Genetic Programming Theory and Practice II

Created by W.Langdon from gp-bibliography.bib Revision:1.4420

  editor =       "Una-May O'Reilly and Tina Yu and Rick L. Riolo and 
                 Bill Worzel",
  title =        "Genetic Programming Theory and Practice II",
  publisher =    "Springer",
  year =         "2004",
  volume =       "8",
  series =       "Genetic Programming",
  address =      "Ann Arbor, MI, USA",
  month =        "13-15 " # may,
  keywords =     "genetic algorithms, genetic programming",
  ISBN =         "0-387-23253-2",
  URL =          ",11855,5-40356-22-34954683-0,00.html",
  DOI =          "doi:10.1007/b101112",
  abstract =     "About this book

                 This volume explores the emerging interaction between
                 theory and practice in the cutting-edge, machine
                 learning method of Genetic Programming (GP). The
                 contributions developed from a second workshop at the
                 University of Michigan's Center for the Study of
                 Complex Systems where leading international genetic
                 programming theorists from major universities and
                 active practitioners from leading industries and
                 businesses met to examine how GP theory informs
                 practice and how GP practice impacts GP theory.
                 Chapters include such topics as financial trading
                 rules, industrial statistical model building,
                 population sizing, the roles of structure in problem
                 solving by computer, stock picking, automated design of
                 industrial-strength analog circuits, topological
                 synthesis of robust systems, algorithmic chemistry,
                 supply chain reordering policies, post docking
                 filtering, an evolved antenna for a NASA mission and
                 incident detection on highways.

                 Foreword by Dr. Dave Davis, Vice President of Product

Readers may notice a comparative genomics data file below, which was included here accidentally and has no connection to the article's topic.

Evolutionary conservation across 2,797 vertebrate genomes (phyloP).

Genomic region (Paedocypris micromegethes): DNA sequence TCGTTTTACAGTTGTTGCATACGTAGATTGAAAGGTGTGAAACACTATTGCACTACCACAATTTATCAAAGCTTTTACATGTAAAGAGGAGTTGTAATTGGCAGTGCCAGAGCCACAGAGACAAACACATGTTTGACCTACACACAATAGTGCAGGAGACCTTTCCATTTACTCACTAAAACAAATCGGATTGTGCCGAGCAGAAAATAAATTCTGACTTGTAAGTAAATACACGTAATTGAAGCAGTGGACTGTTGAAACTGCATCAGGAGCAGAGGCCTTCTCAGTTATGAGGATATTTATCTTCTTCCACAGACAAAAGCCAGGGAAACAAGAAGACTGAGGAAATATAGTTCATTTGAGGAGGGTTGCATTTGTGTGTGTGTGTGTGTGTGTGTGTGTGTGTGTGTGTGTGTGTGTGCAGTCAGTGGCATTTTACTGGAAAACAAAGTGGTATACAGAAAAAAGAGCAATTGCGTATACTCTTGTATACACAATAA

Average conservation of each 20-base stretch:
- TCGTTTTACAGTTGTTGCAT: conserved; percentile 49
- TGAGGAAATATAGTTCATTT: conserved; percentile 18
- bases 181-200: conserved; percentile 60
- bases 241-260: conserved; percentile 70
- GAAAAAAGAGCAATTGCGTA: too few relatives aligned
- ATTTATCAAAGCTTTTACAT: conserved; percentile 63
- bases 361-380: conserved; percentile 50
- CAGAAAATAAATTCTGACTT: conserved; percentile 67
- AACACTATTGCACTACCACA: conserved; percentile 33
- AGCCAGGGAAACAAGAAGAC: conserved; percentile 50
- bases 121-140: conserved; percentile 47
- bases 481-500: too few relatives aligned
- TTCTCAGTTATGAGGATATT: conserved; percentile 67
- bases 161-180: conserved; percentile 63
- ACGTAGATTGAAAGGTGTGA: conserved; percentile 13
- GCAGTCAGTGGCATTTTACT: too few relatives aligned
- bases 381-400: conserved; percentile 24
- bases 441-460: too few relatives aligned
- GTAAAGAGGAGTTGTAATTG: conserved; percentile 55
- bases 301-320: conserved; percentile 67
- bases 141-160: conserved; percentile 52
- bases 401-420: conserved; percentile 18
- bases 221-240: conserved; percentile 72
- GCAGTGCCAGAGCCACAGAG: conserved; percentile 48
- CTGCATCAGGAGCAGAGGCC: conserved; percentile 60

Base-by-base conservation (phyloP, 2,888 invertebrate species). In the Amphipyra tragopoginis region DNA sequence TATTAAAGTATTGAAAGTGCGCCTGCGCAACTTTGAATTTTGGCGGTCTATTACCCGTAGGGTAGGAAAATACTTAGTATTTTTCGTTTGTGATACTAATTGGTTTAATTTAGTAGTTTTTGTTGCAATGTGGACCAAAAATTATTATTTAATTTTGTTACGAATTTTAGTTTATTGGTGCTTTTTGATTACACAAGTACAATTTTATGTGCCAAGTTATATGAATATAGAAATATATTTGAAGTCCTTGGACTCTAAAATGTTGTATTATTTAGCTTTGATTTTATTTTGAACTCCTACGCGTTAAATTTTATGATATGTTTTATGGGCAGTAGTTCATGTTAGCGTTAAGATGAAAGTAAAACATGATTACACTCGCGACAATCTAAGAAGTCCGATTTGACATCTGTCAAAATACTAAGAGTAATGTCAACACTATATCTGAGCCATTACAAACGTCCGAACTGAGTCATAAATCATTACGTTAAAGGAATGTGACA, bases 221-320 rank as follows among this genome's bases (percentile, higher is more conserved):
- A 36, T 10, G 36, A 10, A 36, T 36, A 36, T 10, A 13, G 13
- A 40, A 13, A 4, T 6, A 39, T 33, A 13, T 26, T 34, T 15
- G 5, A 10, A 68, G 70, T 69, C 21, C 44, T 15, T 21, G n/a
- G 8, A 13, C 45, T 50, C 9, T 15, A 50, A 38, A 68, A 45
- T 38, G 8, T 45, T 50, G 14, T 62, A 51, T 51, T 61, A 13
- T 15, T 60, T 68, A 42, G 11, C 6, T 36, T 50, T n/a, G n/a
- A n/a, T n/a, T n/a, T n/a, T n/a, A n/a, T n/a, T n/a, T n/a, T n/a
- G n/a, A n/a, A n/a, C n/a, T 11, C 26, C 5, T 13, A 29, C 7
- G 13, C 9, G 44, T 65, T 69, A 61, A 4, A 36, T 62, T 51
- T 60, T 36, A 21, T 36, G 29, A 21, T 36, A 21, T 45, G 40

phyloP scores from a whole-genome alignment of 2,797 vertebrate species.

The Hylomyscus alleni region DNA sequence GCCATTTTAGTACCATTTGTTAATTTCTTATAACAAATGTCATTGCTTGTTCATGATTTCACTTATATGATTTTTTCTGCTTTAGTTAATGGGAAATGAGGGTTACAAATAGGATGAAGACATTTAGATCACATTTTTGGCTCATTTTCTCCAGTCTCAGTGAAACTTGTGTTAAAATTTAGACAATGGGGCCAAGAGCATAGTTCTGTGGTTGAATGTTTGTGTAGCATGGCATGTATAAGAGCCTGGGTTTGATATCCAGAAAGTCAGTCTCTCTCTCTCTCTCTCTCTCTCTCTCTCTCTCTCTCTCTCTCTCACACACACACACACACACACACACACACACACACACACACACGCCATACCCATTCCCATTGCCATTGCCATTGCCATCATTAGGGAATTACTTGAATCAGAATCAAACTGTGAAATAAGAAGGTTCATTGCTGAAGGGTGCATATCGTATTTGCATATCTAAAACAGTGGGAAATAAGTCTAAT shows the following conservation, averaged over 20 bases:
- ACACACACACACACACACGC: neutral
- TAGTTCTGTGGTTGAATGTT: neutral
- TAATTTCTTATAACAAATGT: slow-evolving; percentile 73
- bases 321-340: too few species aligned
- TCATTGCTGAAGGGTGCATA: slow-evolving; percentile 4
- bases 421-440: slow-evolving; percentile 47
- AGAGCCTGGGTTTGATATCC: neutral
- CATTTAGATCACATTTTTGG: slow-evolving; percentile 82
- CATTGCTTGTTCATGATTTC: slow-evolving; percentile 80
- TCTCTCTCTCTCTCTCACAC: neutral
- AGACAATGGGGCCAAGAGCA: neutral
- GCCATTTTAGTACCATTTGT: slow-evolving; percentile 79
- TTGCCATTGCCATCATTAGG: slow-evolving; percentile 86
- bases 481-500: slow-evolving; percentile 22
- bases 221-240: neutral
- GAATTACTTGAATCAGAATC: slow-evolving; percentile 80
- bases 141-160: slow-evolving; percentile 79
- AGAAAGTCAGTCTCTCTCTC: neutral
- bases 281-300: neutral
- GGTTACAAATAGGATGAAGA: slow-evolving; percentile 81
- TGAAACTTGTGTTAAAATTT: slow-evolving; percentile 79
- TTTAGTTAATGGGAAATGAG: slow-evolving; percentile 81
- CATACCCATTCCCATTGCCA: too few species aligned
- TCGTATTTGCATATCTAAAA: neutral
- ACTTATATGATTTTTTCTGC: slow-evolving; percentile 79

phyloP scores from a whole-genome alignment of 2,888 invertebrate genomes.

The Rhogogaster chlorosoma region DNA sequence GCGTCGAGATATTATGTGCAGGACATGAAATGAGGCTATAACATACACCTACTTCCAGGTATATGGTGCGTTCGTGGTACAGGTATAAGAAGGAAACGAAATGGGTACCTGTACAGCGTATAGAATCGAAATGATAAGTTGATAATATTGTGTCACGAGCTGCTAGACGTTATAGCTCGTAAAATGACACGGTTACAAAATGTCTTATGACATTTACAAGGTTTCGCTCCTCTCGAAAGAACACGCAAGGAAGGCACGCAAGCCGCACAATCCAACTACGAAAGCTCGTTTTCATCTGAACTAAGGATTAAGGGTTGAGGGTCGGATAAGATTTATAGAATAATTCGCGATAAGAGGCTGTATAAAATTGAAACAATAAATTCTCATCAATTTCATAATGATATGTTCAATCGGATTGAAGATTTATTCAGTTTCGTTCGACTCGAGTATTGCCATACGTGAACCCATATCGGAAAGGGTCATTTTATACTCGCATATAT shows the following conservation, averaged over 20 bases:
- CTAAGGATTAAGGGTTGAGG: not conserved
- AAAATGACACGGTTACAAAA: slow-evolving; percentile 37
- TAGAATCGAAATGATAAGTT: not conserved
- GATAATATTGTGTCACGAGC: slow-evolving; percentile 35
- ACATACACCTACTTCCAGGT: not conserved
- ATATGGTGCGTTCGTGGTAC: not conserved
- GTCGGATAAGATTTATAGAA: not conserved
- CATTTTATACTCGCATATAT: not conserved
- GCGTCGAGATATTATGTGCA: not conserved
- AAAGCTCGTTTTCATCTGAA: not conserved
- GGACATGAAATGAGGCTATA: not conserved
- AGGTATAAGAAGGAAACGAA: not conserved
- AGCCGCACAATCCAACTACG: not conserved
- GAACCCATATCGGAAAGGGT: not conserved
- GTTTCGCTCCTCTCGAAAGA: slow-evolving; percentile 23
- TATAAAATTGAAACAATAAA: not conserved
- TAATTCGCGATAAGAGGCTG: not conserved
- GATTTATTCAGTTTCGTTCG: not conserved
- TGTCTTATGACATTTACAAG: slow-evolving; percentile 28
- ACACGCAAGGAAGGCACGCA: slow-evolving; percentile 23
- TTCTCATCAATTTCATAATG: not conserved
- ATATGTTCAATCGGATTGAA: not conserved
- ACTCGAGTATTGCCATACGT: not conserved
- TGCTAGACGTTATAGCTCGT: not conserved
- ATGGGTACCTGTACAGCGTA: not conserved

Research NuTech Solutions, Inc.,

                 It was my good fortune to be invited to the 2004
                 Genetic Programming Workshop on Theory and Practice,
                 held in May in Ann Arbor, Michigan. The goals of the
                 workshop were unique, as was the blend of participants.
                 To my knowledge, this workshop is alone in focusing on
                 and promoting the interaction between theory and
                 practice in the evolutionary computation world. There
                 are many workshops and conference tracks that are
                 oriented toward one or the other of these two, mostly
                 disjoint, areas of evolutionary computation work. To
                 participate in a workshop promoting interactions
                 between the two subfields was a great joy. The workshop
                 organizers have summarized the various talks in the
                 first chapter of this volume, and the reader can get a
                 feel there for the talk I gave on the first day of the
                 workshop. It is worth noting that a talk like mine,
                 containing actual slides from training sessions for
                 industrial practitioners of evolutionary computation,
                 and containing a series of slides describing
                 historically accurate but prickly interchanges between
                 practitioners and theoreticians over the last twenty
                 years, would most likely not have received a
                 sympathetic hearing ten or twenty years ago. The
                 attendees of this workshop, practitioners and
                 theoreticians in roughly equal numbers, were able to
                 laugh at some points, consider others, and during the
                 course of the workshop, openly discuss issues related
                 to the integration of theoretical and practical work in
                 evolutionary computation.

                 Our field is maturing in both areas, and so are our
                 approaches to promoting interactions between our
                 field's practical and theoretical sub fields. There is
                 a good deal to be gained by all of this in these types
                 of interactions, and by the change in focus that they
                 create. The papers in this year's workshop are very
                 stimulating, and I look forward as well to reading next
                 year's workshop volume, containing even more work lying
                 on the frontiers between theory and application of
                 evolutionary computation.",
  size =         "320 pages",

Genetic Programming entries for Una-May O'Reilly Tina Yu Rick L Riolo William P Worzel